Jonas Karlsson. La pièce. (Sweden)

Audur Ava Ólafsdóttir. L’embellie. (Iceland)

Carl-Johan Vallgren. Les aventures fantastique d’Hercule Barfuss. (Sweden).

Tarjei Vesaas. The Boat in the Evening. (Norway)

Tom Malmquist. À tout moment la vie. (Sweden)

Agneta Pleijel. Fungi. (Sweden)

Guđrún Eva Mínervudóttir. Album. (Iceland)

Tomas Espedal. Marcher (ou l’art de mener une vie déréglée et poétique). (Sweden)

Sara Lövestam. En route vers toi. (Sweden)

Audur Jónsdóttir. Tourner la page. (Iceland)

Eiríkur Örn Norđdahl. Illska. (Iceland)

Kim Leine. Les prophètes du fjord de l’Éternité. (Denmark)

Alexander Söderberg. The Andalucian Friend. (Sweden)

Lars Gustafsson. Bernard Foy’s Third Castling. (Sweden)

Kerstin Thorvall. Le sacrifice d’Hilma. (Sweden)

Anna Jörgensdotter. Discordance. (Sweden)

Per Olov Enquist. Le départ des musiciens. (Sweden)

Per Olov Enquist. Le second. (Sweden)

Per Olov Enquist. L’ange déchu. (Sweden)

Per Olov Enquist. La bibliothèque du capitaine Nemo. (Sweden)

Göran Tunström. La parole du désert. (Sweden)

Göran Tunström. L’oratorio de Noël. (Sweden)

Göran Tunström. Le voleur de bible. (Sweden)

Göran Tunström. De planète en planète. (Sweden)

Jón Kalman Stefánsson. Entre ciel et terre. (Iceland)

Jón Kalman Stefánsson. La tristesse des anges. (Iceland)

Jón Kalman Stefánsson. Le coeur de l’homme. (Iceland)

Jan Guillou. Les ingénieurs du bout du monde. (Sweden)

Kristina Ohlsson. The Disappeared. (Sweden)

Anne B. Ragde. La tour d’arsenic. (Norway)

Insane, you are thinking? Nothing like a list to make that quite obvious, I say. And the authors are still mostly from Sweden, which somewhat surprises me… It was hard to tell without making the list. That is 31 books, some of which are sizable tomes and/or challenging reads.

Please do let me know if you have any other suggestions for the future. I doubt the obsession will ever abate.

The Visit of the Royal Physician, by Per Olov Enquist


This is my second book by Per Olov Enquist and I do have a third one awaiting me on the bookshelf, which I very much look forward to reading. I have already read Lewi’s Journey (see my comments HERE) and I thought it was a difficult book to read. Not so with The Visit of the Royal Physician… It was thoroughly enjoyable, a very engaging read.

The plot: This is a historical novel. We are in the 1760s in Denmark. The king dies and the new king, Christian VII, is really not up to the task. He is very young, terrified of most social situations, and extremely easy to manipulate. The skillful politicians at court do that. The king is married off to the young sister of George III of England. The king decides to go on a grand tour of Europe. The hidden purpose is to find a prostitute he had become attached to who has been exiled by one of his senior advisor in order to get rid of her. A medical doctor is hired to accompany the king on this tour and to take care of him. Upon their return to Copenhagen, the doctor stays on as a senior advisor to the king and rapidly acquires more power than others at court. The medical doctor was called Struensee. His greatest fault may have been his desire to effect change by following the ideas of the enlightenment and to have been guided by them in his policy-making. This creates him many enemies. He also becomes the lover of the queen and they produce a daughter together. One senior court advisor and the queen mother devise a coup to get rid of him and this ends with his beheading and the exile of the young queen.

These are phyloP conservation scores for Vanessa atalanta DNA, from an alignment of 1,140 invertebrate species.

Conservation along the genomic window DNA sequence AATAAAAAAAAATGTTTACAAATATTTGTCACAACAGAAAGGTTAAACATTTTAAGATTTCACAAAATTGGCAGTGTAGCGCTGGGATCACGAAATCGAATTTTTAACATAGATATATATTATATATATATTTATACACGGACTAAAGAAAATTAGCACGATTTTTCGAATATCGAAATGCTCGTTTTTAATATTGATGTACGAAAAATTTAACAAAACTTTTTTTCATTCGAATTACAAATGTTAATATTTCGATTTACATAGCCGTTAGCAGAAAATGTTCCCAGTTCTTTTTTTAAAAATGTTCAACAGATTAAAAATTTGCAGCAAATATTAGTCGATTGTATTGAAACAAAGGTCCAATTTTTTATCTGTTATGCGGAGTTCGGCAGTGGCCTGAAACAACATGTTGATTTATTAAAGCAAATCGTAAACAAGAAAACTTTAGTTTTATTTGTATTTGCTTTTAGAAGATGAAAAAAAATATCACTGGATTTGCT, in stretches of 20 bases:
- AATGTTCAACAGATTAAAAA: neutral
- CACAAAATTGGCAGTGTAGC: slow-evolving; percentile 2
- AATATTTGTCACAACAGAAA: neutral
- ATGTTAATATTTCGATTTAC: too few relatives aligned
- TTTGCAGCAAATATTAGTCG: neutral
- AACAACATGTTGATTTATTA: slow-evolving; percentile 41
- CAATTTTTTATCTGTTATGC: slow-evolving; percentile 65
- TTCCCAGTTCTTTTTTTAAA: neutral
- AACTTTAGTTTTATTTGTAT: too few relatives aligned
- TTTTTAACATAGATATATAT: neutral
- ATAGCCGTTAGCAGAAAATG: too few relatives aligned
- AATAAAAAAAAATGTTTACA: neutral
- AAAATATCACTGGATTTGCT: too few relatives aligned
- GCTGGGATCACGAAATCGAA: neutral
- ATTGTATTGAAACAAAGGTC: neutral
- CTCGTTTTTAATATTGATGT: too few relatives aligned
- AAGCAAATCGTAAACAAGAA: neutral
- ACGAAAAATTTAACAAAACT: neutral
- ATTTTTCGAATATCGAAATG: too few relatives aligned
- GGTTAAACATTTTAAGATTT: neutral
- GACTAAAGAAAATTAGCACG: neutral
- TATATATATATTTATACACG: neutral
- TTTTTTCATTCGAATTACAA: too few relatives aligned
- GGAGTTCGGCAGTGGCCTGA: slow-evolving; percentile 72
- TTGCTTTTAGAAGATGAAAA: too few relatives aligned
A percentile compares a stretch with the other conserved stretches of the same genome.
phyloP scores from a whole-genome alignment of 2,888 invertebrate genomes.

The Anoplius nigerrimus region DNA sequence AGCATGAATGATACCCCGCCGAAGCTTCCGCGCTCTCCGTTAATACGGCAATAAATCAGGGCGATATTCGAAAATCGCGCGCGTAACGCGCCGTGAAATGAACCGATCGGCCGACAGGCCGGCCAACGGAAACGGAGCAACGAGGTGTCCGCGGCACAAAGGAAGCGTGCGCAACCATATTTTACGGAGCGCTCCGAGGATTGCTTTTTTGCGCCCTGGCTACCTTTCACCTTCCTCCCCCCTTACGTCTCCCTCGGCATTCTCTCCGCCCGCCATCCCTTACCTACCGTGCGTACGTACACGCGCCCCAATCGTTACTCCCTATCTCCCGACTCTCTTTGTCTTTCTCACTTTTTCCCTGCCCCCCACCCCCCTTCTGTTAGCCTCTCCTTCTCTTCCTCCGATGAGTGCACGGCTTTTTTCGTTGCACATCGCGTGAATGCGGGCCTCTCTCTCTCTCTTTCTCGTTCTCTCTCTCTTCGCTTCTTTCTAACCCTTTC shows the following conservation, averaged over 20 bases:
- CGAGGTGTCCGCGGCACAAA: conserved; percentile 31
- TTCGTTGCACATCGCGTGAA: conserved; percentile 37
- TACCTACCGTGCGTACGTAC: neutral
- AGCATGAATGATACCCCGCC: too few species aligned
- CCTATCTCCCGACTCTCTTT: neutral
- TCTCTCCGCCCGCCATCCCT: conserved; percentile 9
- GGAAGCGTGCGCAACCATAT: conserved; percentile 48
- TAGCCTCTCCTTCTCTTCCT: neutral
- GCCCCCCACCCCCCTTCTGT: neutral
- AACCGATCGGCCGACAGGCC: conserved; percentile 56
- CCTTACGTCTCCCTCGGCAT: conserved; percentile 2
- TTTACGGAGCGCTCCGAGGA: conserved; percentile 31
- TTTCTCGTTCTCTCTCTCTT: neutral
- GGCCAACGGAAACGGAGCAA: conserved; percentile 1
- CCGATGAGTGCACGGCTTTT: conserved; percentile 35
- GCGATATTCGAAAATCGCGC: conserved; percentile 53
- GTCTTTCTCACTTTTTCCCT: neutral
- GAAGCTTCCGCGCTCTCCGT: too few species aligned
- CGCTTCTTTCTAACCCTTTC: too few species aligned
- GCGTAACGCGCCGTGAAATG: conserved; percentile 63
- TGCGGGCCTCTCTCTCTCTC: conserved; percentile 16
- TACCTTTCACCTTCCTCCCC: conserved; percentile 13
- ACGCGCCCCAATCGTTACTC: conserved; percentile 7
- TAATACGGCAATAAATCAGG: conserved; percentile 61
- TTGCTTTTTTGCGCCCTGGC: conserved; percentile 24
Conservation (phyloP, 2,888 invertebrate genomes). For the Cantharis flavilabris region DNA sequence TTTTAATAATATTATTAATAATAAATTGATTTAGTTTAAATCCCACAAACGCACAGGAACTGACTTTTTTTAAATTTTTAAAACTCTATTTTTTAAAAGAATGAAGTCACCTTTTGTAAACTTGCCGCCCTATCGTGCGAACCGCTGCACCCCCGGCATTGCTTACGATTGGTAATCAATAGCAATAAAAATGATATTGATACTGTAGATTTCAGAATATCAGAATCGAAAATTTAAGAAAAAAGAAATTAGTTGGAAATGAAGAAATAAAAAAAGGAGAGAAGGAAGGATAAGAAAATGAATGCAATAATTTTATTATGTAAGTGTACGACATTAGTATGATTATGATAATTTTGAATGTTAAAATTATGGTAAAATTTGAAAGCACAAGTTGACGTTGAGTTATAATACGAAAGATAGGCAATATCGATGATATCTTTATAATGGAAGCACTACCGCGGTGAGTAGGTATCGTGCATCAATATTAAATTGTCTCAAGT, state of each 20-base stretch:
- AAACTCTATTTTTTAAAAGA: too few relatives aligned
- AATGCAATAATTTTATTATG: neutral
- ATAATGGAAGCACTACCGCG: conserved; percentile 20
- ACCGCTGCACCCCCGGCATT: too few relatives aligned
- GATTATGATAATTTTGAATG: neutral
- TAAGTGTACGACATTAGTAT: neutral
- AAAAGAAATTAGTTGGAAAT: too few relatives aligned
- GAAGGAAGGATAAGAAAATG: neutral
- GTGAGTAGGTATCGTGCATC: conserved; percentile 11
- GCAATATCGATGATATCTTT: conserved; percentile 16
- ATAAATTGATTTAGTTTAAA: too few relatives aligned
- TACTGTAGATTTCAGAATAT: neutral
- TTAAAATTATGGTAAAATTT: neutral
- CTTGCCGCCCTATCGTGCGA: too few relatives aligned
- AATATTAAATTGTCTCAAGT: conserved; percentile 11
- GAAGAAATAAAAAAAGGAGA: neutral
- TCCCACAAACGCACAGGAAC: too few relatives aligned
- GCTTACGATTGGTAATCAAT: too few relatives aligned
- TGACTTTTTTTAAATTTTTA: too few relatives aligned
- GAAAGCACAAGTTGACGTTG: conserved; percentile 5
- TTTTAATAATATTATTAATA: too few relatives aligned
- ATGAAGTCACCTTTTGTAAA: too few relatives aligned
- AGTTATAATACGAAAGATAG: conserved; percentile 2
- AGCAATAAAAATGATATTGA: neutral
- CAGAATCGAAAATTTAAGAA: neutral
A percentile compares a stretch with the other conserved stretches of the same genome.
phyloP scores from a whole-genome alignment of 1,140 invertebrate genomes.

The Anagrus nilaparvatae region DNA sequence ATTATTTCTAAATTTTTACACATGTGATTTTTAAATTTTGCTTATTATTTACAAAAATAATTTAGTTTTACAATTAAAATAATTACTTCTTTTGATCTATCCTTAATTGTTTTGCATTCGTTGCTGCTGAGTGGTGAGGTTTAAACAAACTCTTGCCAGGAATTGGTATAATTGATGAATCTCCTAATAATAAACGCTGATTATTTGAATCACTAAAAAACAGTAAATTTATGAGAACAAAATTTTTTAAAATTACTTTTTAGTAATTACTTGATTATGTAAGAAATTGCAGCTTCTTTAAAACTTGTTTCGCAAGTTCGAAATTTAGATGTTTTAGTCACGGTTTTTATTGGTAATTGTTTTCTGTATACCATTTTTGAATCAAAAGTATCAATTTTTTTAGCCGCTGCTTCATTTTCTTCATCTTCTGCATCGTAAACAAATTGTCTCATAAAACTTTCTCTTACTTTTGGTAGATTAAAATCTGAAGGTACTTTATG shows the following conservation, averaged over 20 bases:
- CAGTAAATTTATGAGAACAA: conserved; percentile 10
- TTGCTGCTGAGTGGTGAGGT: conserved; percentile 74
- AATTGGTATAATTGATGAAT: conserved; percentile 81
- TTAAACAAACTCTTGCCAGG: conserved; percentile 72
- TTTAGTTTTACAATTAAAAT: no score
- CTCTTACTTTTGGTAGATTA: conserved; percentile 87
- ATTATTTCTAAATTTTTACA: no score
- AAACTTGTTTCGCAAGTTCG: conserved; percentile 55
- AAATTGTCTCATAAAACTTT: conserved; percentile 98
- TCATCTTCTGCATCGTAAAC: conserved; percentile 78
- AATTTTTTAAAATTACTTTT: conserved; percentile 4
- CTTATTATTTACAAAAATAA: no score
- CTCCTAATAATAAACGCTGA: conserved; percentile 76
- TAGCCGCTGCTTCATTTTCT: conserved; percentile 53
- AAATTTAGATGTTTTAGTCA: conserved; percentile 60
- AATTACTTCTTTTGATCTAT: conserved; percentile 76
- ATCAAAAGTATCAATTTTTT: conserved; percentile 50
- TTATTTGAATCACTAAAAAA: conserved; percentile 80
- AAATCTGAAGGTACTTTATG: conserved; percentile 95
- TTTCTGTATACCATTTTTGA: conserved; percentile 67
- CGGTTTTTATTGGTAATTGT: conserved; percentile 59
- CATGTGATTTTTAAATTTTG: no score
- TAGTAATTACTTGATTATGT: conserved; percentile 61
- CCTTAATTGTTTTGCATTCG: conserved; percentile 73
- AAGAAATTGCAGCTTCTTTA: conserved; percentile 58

Enquist uses the same devices in this writing as I saw in the first book I read. He teases the reader by frequently announcing that some piece of the plot can be used to explain subsequent events without specifying which one. This helps carry the plot forward and gives it a sense of urgency. He also uses some amount of repetition throughout the text. He repeats some expressions, or restarts the telling of an incident by using the same words but then describes a different aspect of it. I love the rhythm of his writing.

The intensity of this “court drama” based on a real-life story makes it compelling reading. There is certainly no need for added fantasy like what is found in George R.R. Martin… Reality does make a great story and the novel form enables the author to speculate about emotions and intentions.

King Christian VII has been described as mentally ill, or as a “half-wit”. What Enquist describes is not a lack of basic intelligence, but an inability to deal with social situations, difficulties in managing anger and frustration and an inability to “read” social situations. The metaphor that he uses is that of the theater. The king can “learn his lines” and interact with others in highly scripted situations but finds himself unable to “improvise”. He is correspondingly terrified of the unknown and of ambiguity. The author also repeatedly describes a concern with being an imposter, with having been born a peasant child and having been put in this role of a member of the royal family has a mistake. This is used as a way to manifest a desire for greater freedom that that allowed in his role as a royal.


Enquist, Per Olov. The Visit of the Royal Physician. Vintage: 2003. (Original publication in Swedish in 1999)

Superb translation by Tiina Nunally.